July 24, 2013

It was either late May or early June of 1970. I was 3 months short of my 17th birthday and working at a gas station about a mile from my home. I pumped gas, fixed tires and did a few other odd jobs around the place. It’s hard to believe that at the age of 16 I was there alone four nights a week! On one memorable occasion a young woman pulled in and while her tank was being filled she asked me to check her radiator. (If Ellen were writing this she would tell you that this young woman was particularly attractive and I was… well… distracted.) I didn’t really know much about cars at the time. It didn’t occur to me that on this very hot day there might be some pressure built up in the engine and radiator. This was years before they put the plastic reservoirs in cars for adding water and antifreeze. Without thinking about it I pulled the rag from my back pocket and twisted the radiator cap.

You’ve seen the videos of Old Faithful from Yellowstone? Well a geyser of hot, scalding, steamy water came up out of that radiator and hit me square in the face and splashed all over my chest and arms. It didn’t occur to me right away that I might be burned. I guess I was in shock. I remember going to her window and saying, “Well, you need water now.” I grabbed the bucket and filled the radiator. When I went to her window again for her to pay for the gas she gasped and said, “Oh my God, your face!” I reached up my hand and my entire face was one huge blister. It was about that time the pain began.

I called my boss but he lived an hour away. I continued to wait on cars while he was on his way to relieve me. It must have been a horror show as I went to the customers and said, “May I help you?” I called home for someone to come and get me. My stepmother came down and we waited for the owner to show up. By the time he arrived I was almost out of my mind with pain. I had been standing in the garage between cars pulling in for gas with a spray of cold water on my face. Nothing seemed to help.

The hospital was about 30 minutes away on a normal day. Naturally on this day however we had to wait at the rail road tracks for the longest train in history!!!

At the emergency room they gave me morphine and using a tongue depressor they smeared something the consistency of Vaseline all over my face. It hardened over the next few days and eventually crusted off.

The final toll was 2nd degree burns on my face, chest and arms. The doctor told me I would have been blind if I had not closed my eyes. It took several weeks for the burns to heal and months before the redness went away. It was years before I wasn’t sensitive to the sun on my face. Thankfully, outside of a mark on my arm that faded after a couple of decades, I have no scars from that event. Well, no physical scars anyway. And that’s really why I wrote this.

All of us have had our share of physical pain… broken bones, dislocated this or that, operations, cuts, burns… you name it. And with the exception of those who suffer from chronic pain we get over the pain of injuries. I remember being in severe pain because of the burns, but I can’t really “feel” that pain any longer.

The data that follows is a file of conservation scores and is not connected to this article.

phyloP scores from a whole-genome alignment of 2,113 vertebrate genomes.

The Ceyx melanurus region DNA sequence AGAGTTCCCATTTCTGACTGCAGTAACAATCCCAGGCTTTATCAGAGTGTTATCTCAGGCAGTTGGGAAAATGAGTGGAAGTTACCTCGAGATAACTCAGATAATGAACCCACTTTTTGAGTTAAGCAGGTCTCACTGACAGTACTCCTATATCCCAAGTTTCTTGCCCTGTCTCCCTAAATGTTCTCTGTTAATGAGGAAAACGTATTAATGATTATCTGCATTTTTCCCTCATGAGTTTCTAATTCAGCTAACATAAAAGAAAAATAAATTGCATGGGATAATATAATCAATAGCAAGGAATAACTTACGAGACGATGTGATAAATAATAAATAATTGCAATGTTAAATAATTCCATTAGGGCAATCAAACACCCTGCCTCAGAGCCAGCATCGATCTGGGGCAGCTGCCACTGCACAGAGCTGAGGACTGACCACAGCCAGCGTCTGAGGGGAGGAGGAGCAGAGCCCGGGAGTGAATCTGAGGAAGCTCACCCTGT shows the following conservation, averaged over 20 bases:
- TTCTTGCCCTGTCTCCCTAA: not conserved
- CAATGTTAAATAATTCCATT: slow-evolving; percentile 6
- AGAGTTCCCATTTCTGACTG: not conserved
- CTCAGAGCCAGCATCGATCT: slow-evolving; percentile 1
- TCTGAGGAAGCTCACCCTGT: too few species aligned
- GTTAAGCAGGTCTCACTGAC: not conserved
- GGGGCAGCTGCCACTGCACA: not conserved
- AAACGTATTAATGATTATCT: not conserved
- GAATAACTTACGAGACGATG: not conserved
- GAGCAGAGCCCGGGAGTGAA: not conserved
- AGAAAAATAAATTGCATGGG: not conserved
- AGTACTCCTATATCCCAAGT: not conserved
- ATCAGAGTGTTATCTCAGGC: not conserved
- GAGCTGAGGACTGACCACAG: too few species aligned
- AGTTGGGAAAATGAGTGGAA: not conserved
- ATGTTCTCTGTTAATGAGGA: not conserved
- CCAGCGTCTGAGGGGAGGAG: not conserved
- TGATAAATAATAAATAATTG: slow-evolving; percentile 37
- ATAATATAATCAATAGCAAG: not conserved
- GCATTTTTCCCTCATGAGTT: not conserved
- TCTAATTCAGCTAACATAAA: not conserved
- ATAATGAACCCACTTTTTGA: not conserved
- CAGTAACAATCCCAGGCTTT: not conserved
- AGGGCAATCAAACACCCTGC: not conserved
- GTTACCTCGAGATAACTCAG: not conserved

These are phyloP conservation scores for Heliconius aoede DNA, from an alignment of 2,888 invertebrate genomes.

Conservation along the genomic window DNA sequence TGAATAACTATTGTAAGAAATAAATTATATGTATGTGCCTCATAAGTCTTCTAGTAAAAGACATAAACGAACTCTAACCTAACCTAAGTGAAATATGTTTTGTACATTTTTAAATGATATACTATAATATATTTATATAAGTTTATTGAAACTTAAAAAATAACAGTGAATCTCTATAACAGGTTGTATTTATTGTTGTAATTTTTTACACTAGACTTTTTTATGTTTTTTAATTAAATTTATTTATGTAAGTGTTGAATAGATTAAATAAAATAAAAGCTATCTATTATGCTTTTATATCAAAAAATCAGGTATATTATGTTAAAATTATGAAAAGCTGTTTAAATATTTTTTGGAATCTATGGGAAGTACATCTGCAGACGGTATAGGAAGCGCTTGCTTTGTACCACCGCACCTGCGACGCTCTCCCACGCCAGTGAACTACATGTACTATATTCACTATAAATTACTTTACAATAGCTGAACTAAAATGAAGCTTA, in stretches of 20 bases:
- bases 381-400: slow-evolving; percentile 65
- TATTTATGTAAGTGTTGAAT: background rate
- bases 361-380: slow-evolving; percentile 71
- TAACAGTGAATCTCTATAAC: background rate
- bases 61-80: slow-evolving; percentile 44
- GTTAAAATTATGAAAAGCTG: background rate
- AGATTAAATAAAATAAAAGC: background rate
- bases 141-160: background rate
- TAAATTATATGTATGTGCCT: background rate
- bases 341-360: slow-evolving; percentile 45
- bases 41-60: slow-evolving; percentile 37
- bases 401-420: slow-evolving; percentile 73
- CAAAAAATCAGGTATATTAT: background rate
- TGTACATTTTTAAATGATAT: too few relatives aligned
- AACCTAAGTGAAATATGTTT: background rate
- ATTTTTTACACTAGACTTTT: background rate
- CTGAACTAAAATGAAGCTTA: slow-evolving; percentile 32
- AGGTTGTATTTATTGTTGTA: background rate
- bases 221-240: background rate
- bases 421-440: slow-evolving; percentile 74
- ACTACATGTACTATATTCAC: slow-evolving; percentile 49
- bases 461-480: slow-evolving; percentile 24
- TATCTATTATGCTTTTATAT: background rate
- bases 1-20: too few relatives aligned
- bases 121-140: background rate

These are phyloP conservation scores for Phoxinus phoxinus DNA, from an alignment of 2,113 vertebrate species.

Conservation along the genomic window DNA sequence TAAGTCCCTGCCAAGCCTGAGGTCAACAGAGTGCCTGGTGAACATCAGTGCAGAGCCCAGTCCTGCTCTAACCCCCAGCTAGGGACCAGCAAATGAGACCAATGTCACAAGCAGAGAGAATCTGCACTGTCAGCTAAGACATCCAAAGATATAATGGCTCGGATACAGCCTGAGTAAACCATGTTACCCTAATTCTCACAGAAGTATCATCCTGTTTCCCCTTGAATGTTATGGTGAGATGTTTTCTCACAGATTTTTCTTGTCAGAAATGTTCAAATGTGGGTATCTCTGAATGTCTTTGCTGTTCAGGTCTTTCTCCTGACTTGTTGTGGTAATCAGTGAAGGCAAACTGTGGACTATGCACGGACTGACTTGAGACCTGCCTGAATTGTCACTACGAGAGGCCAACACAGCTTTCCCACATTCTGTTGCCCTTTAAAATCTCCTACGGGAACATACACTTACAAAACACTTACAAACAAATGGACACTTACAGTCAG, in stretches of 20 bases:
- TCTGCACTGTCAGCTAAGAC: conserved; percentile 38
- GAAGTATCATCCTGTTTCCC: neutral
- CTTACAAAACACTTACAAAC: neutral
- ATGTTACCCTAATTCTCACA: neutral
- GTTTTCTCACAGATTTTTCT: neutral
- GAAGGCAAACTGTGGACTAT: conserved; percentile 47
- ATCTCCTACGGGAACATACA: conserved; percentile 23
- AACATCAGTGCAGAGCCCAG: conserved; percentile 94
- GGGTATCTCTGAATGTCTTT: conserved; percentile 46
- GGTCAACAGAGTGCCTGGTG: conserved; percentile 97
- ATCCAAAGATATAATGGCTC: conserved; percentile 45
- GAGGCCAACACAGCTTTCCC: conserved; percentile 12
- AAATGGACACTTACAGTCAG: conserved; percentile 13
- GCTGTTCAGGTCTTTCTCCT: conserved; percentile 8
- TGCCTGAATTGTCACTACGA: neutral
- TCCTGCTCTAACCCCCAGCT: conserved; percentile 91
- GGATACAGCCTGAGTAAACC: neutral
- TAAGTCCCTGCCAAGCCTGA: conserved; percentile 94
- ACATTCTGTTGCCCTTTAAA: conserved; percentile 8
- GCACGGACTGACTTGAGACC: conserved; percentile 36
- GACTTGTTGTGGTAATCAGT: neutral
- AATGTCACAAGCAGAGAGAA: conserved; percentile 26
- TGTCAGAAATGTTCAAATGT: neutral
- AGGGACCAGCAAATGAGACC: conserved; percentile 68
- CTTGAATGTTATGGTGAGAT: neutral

Emotional pain on the other hand is difficult to get past. It seems to stay with us WAY longer than physical pain. As a matter of fact, sometimes folks never get past difficult events. They are debilitated by emotional pain. And tragically too often they don’t even know it.

So, what do I remember about my 3 days in the hospital? Mostly what I remember is that my dad did not come to see me. Nor did he call. I don’t know why. Maybe he was busy. Maybe he was angry with me for doing such a moronic thing. Maybe he didn’t want to see me like that. Maybe he just didn’t know I needed to see him. I never asked. Whatever, it’s the scar that took the longest time to mend. Maybe it’s not quite gone yet… I’m not really sure.

I do know this however… without forgiveness, scars never heal. Oh, we can stuff our emotions so that no one… even ourselves, see them much… but our hurt is still there. Or maybe we self medicate… drugs, alcohol… Like a volcano our emotions are just sitting below the surface… sometimes very deep… boiling, brewing, waiting for the “right” event to cause them to blow to the surface. Or maybe we are really “strong” (a total lie) and we keep them from “blowing”. So they manifest themselves in ulcers, cancer and any number of other ailments.

I write a lot about forgiveness and I preach a lot about forgiveness… maybe it’s because it’s an issue for me? Or maybe because it’s an issue for all of us? Or just maybe because Jesus thought it was important? I do know this… if Christians practiced forgiveness as we should; if it oozed out of our spirits; if it spilled out of our pours like sweat on a sweltering day… If it became so common to us that we didn’t even have to think about it… well, we would change our world. Maybe not the whole world, but the world that we live in. The world that we work in and play in. The world where our families live. I know of no better way to change our lives and the lives of those we love than by being known as a forgiving person. What do you think? That is not a rhetorical question. Seriously, what do you think? What part does forgiveness play in your life? What part does it need to play?

I could go on and on about this most important doctrine of the faith… and I likely will at another time. But let me end by quoting Forrest Gump “And that’s all I have to say about that” —today.


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